Writing Your Way Through Cancer

Writing Your Way Through Cancer
October 1, 2015 treatmintbox

[vc_row type=”in_container” scene_position=”center” text_color=”dark” text_align=”left” overlay_strength=”0.3″][vc_column column_padding=”no-extra-padding” column_padding_position=”all” background_color_opacity=”1″ background_hover_color_opacity=”1″ width=”1/1″][vc_row_inner][vc_column_inner column_padding=”no-extra-padding” column_padding_position=”all” background_color_opacity=”1″ width=”1/1″][image_with_animation image_url=”910″ alignment=”center” animation=”Fade In”][divider line_type=”No Line” custom_height=”50″][/vc_column_inner][/vc_row_inner][vc_column_text]

For the September Issue of More magazine I got to share some of the writing I did when I was going through chemo. I always imagined that I might share it with a friend or other survivors and that gave me a sense of purpose, but I never dreamt I would hand over the writing to an editor to read over one day.

 

Journaling kept me busy when I was sick. It helped me overcome fear, process my emotions, and ultimately showed me how far I had come. There is power over fear when you can externalize it. Cancer is all about the loss of control. You lose control of your body, your future, but my writing… well I had control over that. One thing I particularly liked about journaling through cancer was that it helped me share and re-share my emotions without feeling like a broken record to my friends and family. When you have cancer you can begin to feel like you are a burden. Writing allowed me to process my feelings without feeling like people were getting tired of hearing me.

There were many times that I would sit down to write and feel like I had the weight of the world on my chest. After pouring my heart out I would feel hopeful. I could see the future again and that helped me reaffirm that I was okay.

Here are just a few of the editor’s favorites quotes that she pulled out and some of mine too-

“Since my diagnosis I feel like I’m always on the verge of capsizing, barely holding it together. I’ve never felt so alone before and the irony is I’m constantly surrounded by people… my doctor, nurses, family, friends.  Cancer separates us.  I can no longer think about the little things that make up life like traffic jams or dinner plans. I’m just sitting here starting death in the face. Alone.”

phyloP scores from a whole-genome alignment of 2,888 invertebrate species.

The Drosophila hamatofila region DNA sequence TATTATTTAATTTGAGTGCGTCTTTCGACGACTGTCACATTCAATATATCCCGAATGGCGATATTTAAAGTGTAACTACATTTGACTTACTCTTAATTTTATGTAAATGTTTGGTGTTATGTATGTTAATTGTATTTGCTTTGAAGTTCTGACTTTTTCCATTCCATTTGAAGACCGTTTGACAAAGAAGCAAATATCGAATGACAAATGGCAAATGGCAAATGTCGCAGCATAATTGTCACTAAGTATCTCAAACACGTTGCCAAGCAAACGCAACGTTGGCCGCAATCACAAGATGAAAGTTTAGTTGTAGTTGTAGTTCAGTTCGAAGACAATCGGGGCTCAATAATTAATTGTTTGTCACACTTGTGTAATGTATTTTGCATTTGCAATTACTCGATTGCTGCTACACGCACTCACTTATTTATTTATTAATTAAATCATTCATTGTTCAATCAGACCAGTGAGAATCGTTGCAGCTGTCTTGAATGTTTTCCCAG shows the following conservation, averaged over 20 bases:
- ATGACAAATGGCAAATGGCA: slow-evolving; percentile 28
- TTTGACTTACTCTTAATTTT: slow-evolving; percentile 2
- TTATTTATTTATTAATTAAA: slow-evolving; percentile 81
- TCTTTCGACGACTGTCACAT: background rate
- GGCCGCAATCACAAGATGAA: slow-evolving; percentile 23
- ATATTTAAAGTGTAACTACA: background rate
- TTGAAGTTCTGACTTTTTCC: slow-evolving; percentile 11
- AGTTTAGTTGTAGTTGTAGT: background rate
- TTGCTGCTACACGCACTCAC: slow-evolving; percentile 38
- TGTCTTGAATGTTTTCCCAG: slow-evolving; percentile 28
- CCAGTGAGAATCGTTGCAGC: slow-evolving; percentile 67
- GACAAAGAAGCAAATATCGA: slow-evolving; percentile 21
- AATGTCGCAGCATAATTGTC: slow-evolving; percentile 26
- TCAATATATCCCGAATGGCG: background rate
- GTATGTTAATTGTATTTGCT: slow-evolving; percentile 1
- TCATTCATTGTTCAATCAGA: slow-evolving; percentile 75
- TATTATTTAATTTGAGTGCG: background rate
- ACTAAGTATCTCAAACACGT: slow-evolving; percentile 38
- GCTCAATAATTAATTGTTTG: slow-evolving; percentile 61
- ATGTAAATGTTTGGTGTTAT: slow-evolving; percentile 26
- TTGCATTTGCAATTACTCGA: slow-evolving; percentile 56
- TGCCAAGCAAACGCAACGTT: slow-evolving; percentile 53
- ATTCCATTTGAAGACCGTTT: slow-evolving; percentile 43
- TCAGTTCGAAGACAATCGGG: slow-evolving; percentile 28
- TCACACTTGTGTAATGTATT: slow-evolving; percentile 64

“It’s hard to see a future from here. I’ve never realized how much getting through a day is about looking towards what’s to come. It’s hard to sit in the present, especially when the present is cancer. Thinking about the entirety of this is overwhelming.  I’m just leaning in, telling myself that it’s just about taking it one day at a time.”

“Cancer is so excruciatingly lonely. Today I saw the famous photo of the lighthouse with waves crashing in around it. I’ve seen that photo a hundred times, but today I suddenly understood it and really SAW it for the first time.  I feel like my life is crashing in around me. I’m lost, adrift, but I’m wildly fighting to keep my head above the water.”

“It’s hard to explain to people how cancer affects you emotionally. We all intellectually know we are going to die, but when you are staring death in the face it’s a different type of knowing… of understanding.  I feel it deeply and it’s so incredible painful.  I don’t want to leave my family. I’m desperately hanging on to them.  I have so many things I want to do. I’ve never swam in the ocean at night, hugged a stranger, or run in the rain for no other reason than just because I can.  When I get through this I hope I can remember how sacred these moments are.”

[/vc_column_text][/vc_column][/vc_row]